18 November 2021

Philanthropy Support of Precision Nutrition Research and its Impact on COVID-19

Research Insights with Mary McCarthy, BSN, MN, PhD, CNSC, FAAN, FASPEN

Nutrition plays an integral role in human development and in the prevention and treatment of disease. However, there’s no such thing as a perfect, one-size-fits-all diet. Precision nutrition also referred to as personalized nutrition, is an approach to developing more targeted and effective diet interventions based on a person’s unique characteristics like DNA, race, gender, health history, and lifestyle habits.

Mary McCarthy, BSN, MN, PhD, CNSC, FAAN, FASPEN is a senior nurse scientist at Madigan Army Medical Center who is focused on the vital role that nutrition plays in the overall health of service members. Dr. McCarthy’s work has begun to advance the precision nutrition agenda in the military setting where clinicians can soon use genomic risk data to guide diet and lifestyle counseling to support personal and military readiness.

“One of my favorite comments from my research subjects was—’Every Soldier entering the Army should go through a program like this’ – referring to what we offered for gene-based counseling,” said Dr. McCarthy.

The COVID-19 pandemic has also made soldiers more aware of the importance of a healthy immune system. In 2021, Geneva’s philanthropy program supported Dr. McCarthy’s expanded research to include the impact of nutrition and COVID-19.

Dr. McCarthy has partnered with Geneva since 1996 and was the recipient of the first TriService Nursing Program award for Geneva. In 2018, she received Geneva’s Researcher of the Year award.  Her experience as a clinical nurse, a research nurse, and a nurse scientist, has led to the implementation of impactful and translational nursing research efforts around the topics of vitamin D supplementation and Warfighter nutritional resilience.

A Shifting Paradigm in the Military

Over the past decade, the Military Health System has changed its paradigm to focus on health promotion and disease prevention.

In May 2020, NIH released the agency’s first-ever 10-year strategic plan for nutrition science, acknowledging the importance of diet in chronic diseases such as heart disease and diabetes.

Researchers and scientists have known for decades about the link between diet and chronic disease to some extent, but not as much as we know today.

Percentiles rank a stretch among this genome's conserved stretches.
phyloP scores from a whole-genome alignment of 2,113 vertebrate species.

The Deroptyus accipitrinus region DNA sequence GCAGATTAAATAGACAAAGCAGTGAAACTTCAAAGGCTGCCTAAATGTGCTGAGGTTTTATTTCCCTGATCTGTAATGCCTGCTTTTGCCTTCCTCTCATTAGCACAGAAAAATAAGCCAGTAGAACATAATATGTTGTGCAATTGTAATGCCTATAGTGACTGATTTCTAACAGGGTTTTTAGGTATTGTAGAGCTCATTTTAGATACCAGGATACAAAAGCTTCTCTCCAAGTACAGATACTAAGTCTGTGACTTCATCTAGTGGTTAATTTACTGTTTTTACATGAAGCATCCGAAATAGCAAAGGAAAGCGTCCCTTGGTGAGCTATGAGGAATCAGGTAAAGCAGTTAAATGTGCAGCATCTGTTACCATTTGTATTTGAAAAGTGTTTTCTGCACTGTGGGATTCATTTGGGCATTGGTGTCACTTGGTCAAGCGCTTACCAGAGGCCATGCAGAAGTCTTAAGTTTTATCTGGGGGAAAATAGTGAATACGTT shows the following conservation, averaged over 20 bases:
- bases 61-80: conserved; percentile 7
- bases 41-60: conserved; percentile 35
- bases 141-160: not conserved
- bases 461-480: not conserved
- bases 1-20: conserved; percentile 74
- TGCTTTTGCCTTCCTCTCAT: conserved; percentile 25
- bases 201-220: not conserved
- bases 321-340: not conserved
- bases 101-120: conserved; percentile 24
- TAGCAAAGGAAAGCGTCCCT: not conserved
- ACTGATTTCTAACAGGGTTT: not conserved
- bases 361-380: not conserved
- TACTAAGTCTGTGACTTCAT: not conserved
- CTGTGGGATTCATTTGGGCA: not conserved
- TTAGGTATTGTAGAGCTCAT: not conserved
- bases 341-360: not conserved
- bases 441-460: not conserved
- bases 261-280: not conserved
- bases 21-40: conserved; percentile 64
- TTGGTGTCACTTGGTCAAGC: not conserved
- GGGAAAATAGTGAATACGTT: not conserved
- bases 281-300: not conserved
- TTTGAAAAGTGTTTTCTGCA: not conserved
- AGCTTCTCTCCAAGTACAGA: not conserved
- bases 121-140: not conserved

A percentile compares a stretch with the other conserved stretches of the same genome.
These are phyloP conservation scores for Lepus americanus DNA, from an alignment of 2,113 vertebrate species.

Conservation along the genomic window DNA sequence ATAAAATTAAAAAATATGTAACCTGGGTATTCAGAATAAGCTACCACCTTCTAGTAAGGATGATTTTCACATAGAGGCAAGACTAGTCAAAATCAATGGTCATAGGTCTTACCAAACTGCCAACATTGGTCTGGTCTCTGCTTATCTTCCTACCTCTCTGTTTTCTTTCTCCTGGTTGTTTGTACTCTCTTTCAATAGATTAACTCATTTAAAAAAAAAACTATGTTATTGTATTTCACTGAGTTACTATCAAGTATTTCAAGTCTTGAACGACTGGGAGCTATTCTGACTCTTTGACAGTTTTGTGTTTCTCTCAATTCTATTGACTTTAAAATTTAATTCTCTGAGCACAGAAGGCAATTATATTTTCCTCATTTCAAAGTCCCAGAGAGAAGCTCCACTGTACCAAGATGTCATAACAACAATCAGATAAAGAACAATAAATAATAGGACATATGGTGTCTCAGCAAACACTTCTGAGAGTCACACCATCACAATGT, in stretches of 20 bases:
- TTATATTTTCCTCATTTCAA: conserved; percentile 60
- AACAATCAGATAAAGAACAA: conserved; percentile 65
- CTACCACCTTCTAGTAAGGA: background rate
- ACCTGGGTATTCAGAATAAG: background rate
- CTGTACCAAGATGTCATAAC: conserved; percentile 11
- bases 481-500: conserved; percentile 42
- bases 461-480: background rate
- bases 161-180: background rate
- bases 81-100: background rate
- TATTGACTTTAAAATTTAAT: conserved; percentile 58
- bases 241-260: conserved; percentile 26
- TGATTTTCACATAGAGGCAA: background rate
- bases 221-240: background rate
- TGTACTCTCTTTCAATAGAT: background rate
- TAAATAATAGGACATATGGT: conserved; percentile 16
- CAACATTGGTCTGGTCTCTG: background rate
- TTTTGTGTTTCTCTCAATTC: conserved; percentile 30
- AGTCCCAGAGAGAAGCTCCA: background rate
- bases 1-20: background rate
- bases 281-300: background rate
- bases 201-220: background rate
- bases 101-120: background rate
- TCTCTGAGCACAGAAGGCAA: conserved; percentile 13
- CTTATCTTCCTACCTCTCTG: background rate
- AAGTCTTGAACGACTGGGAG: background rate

“The criticism is that nutrition research methods overall have been flawed, data collection tools have been cumbersome, and, in my opinion, we have been fighting the fast-food industry/restaurant industry/the misinformation on the internet/lack of healthful, affordable, fresh fruits and vegetables,” said Dr. McCarthy. “Health literacy is low for evidence-based nutrition and the link to chronic disease.”

Integrating advancements in digital health have been successful in promoting behavior change (diet, physical activity, sleep, etc.). Dr. McCarthy stated that “research has shown this in long-term studies and in community populations that are not as mobile as the military. However, due to constraints working with the active-duty military, short-term interventions are more common and less sustainable.”

Studying the Effects of Vitamin D

U.S. service members are at risk for musculoskeletal injuries and metabolic dysfunction that impact physical performance and military readiness. The link with having low vitamin D is unclear.

“For the past eight years I have studied vitamin D in military populations, it mirrors the national rates showing about 60% of the population is insufficient and/or deficient in vitamin D, measured in the blood,” said Dr. McCarthy. “I use many dietary intake tools that focus on vitamin D and intake in general from salmon, mackerel, mushrooms, eggs, milk, bread/grains, and orange juice is very low. Many people in the Pacific Northwest will take a supplement, but not consistently and not a high enough dose.”

With support from Geneva, Dr. McCarthy is currently conducting intervention research with service member populations at Joint Base Lewis-McChord and Joint Base San Antonio focusing on health promotion, nutrition, and genomics related to mitigating risk for metabolic syndrome and vitamin D deficiency. This research promotes the overall wellness, optimized performance, and readiness of service members, addressing critical gaps in the understanding of links between key nutrients (vitamins A, C, D, E, B6 & B12, zinc, omega 3 fatty acids, and fiber), harmful dietary substrates (sugar, saturated fat), and the impact on disease risk.

COVID-19 and Nutrition

The rapid onset of the COVID-19 pandemic prompted Dr. McCarthy and others to discover research gaps as it relates to clinical nutrition research and COVID-19.

Under award number HU00011820040 from the TriService Nursing Research Program, McCarthy’s award was extended through September 2022 and expanded to include the impact of vitamin D on COVID-19.

Some research has suggested higher vitamin D levels may protect against COVID-19. Dr. McCarthy is looking at dietary intake (how much, how often) of vitamins A, B6, B12, C, D, E, zinc, omega-3 fatty acids, and fiber and examining any association with the subjects’ diagnosis of COVID-19. In addition, known demographic variables such as age, race, underlying health conditions, and body mass index, will be considered as mediating or moderating variables for COVID-19 diagnosis.

Advancing the science of precision nutrition is needed to focus on the role of nutrition across the life span and address emerging links between diet, physical activity, environment, and disease prevention through multifaceted interventions, including genomic technologies, that go far beyond choosing nutritious foods.

Geneva is proud to collaborate with Dr. McCarthy to advance military medicine.